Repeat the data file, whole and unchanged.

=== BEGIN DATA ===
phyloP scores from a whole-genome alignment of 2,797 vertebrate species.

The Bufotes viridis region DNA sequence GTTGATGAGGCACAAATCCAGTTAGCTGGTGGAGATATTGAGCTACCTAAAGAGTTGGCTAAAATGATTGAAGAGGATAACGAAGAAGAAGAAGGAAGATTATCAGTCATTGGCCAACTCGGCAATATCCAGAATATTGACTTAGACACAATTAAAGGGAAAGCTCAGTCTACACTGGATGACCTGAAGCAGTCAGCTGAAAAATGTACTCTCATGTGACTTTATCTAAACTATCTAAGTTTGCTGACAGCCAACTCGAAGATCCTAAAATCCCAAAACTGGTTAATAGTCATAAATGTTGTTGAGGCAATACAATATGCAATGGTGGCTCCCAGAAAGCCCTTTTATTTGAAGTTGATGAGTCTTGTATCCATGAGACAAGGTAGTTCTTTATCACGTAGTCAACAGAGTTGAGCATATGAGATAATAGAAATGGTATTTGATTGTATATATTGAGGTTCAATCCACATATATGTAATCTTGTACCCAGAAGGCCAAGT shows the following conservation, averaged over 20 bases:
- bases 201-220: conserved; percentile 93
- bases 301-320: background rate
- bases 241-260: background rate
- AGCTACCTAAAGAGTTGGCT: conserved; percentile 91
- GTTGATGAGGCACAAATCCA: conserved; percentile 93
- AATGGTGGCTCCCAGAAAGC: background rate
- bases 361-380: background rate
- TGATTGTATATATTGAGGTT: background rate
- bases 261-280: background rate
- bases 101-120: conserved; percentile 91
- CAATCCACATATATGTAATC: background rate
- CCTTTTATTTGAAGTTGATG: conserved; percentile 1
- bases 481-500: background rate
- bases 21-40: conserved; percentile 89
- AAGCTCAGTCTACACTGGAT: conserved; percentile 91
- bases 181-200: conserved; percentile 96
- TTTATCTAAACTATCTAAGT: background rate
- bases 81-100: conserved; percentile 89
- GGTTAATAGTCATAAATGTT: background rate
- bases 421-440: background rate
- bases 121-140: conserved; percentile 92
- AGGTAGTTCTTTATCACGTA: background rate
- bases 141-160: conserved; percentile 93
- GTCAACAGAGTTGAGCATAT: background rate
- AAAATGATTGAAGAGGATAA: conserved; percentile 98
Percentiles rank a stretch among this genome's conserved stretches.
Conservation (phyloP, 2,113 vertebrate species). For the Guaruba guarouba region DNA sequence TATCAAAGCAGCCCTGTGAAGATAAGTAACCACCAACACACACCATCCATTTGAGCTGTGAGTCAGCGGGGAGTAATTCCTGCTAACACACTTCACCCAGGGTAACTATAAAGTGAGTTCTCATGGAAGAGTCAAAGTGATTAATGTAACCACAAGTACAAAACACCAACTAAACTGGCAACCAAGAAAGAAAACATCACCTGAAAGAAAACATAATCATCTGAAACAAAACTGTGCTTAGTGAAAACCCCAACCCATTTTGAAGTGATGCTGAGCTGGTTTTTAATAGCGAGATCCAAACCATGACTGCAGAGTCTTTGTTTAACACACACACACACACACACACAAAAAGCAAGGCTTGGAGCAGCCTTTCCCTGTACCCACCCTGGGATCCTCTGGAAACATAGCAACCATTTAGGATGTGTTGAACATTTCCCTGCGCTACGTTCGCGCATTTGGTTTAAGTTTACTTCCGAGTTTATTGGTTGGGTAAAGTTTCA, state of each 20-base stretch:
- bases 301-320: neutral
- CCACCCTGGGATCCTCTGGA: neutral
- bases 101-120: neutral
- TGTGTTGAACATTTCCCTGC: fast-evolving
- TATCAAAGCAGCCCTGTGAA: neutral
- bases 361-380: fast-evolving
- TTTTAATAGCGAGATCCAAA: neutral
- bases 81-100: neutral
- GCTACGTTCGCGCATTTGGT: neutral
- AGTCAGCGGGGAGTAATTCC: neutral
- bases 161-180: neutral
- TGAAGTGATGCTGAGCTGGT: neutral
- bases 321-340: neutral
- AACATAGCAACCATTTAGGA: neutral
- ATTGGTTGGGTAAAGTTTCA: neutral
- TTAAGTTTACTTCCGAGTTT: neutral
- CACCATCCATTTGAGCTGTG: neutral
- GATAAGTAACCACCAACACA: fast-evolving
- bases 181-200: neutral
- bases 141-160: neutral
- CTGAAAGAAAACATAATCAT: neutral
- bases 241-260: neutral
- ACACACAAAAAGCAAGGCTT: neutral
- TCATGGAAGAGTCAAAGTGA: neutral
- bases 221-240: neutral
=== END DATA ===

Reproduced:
phyloP scores from a whole-genome alignment of 2,797 vertebrate species.

The Bufotes viridis region DNA sequence GTTGATGAGGCACAAATCCAGTTAGCTGGTGGAGATATTGAGCTACCTAAAGAGTTGGCTAAAATGATTGAAGAGGATAACGAAGAAGAAGAAGGAAGATTATCAGTCATTGGCCAACTCGGCAATATCCAGAATATTGACTTAGACACAATTAAAGGGAAAGCTCAGTCTACACTGGATGACCTGAAGCAGTCAGCTGAAAAATGTACTCTCATGTGACTTTATCTAAACTATCTAAGTTTGCTGACAGCCAACTCGAAGATCCTAAAATCCCAAAACTGGTTAATAGTCATAAATGTTGTTGAGGCAATACAATATGCAATGGTGGCTCCCAGAAAGCCCTTTTATTTGAAGTTGATGAGTCTTGTATCCATGAGACAAGGTAGTTCTTTATCACGTAGTCAACAGAGTTGAGCATATGAGATAATAGAAATGGTATTTGATTGTATATATTGAGGTTCAATCCACATATATGTAATCTTGTACCCAGAAGGCCAAGT shows the following conservation, averaged over 20 bases:
- bases 201-220: conserved; percentile 93
- bases 301-320: background rate
- bases 241-260: background rate
- AGCTACCTAAAGAGTTGGCT: conserved; percentile 91
- GTTGATGAGGCACAAATCCA: conserved; percentile 93
- AATGGTGGCTCCCAGAAAGC: background rate
- bases 361-380: background rate
- TGATTGTATATATTGAGGTT: background rate
- bases 261-280: background rate
- bases 101-120: conserved; percentile 91
- CAATCCACATATATGTAATC: background rate
- CCTTTTATTTGAAGTTGATG: conserved; percentile 1
- bases 481-500: background rate
- bases 21-40: conserved; percentile 89
- AAGCTCAGTCTACACTGGAT: conserved; percentile 91
- bases 181-200: conserved; percentile 96
- TTTATCTAAACTATCTAAGT: background rate
- bases 81-100: conserved; percentile 89
- GGTTAATAGTCATAAATGTT: background rate
- bases 421-440: background rate
- bases 121-140: conserved; percentile 92
- AGGTAGTTCTTTATCACGTA: background rate
- bases 141-160: conserved; percentile 93
- GTCAACAGAGTTGAGCATAT: background rate
- AAAATGATTGAAGAGGATAA: conserved; percentile 98
Percentiles rank a stretch among this genome's conserved stretches.
Conservation (phyloP, 2,113 vertebrate species). For the Guaruba guarouba region DNA sequence TATCAAAGCAGCCCTGTGAAGATAAGTAACCACCAACACACACCATCCATTTGAGCTGTGAGTCAGCGGGGAGTAATTCCTGCTAACACACTTCACCCAGGGTAACTATAAAGTGAGTTCTCATGGAAGAGTCAAAGTGATTAATGTAACCACAAGTACAAAACACCAACTAAACTGGCAACCAAGAAAGAAAACATCACCTGAAAGAAAACATAATCATCTGAAACAAAACTGTGCTTAGTGAAAACCCCAACCCATTTTGAAGTGATGCTGAGCTGGTTTTTAATAGCGAGATCCAAACCATGACTGCAGAGTCTTTGTTTAACACACACACACACACACACACAAAAAGCAAGGCTTGGAGCAGCCTTTCCCTGTACCCACCCTGGGATCCTCTGGAAACATAGCAACCATTTAGGATGTGTTGAACATTTCCCTGCGCTACGTTCGCGCATTTGGTTTAAGTTTACTTCCGAGTTTATTGGTTGGGTAAAGTTTCA, state of each 20-base stretch:
- bases 301-320: neutral
- CCACCCTGGGATCCTCTGGA: neutral
- bases 101-120: neutral
- TGTGTTGAACATTTCCCTGC: fast-evolving
- TATCAAAGCAGCCCTGTGAA: neutral
- bases 361-380: fast-evolving
- TTTTAATAGCGAGATCCAAA: neutral
- bases 81-100: neutral
- GCTACGTTCGCGCATTTGGT: neutral
- AGTCAGCGGGGAGTAATTCC: neutral
- bases 161-180: neutral
- TGAAGTGATGCTGAGCTGGT: neutral
- bases 321-340: neutral
- AACATAGCAACCATTTAGGA: neutral
- ATTGGTTGGGTAAAGTTTCA: neutral
- TTAAGTTTACTTCCGAGTTT: neutral
- CACCATCCATTTGAGCTGTG: neutral
- GATAAGTAACCACCAACACA: fast-evolving
- bases 181-200: neutral
- bases 141-160: neutral
- CTGAAAGAAAACATAATCAT: neutral
- bases 241-260: neutral
- ACACACAAAAAGCAAGGCTT: neutral
- TCATGGAAGAGTCAAAGTGA: neutral
- bases 221-240: neutral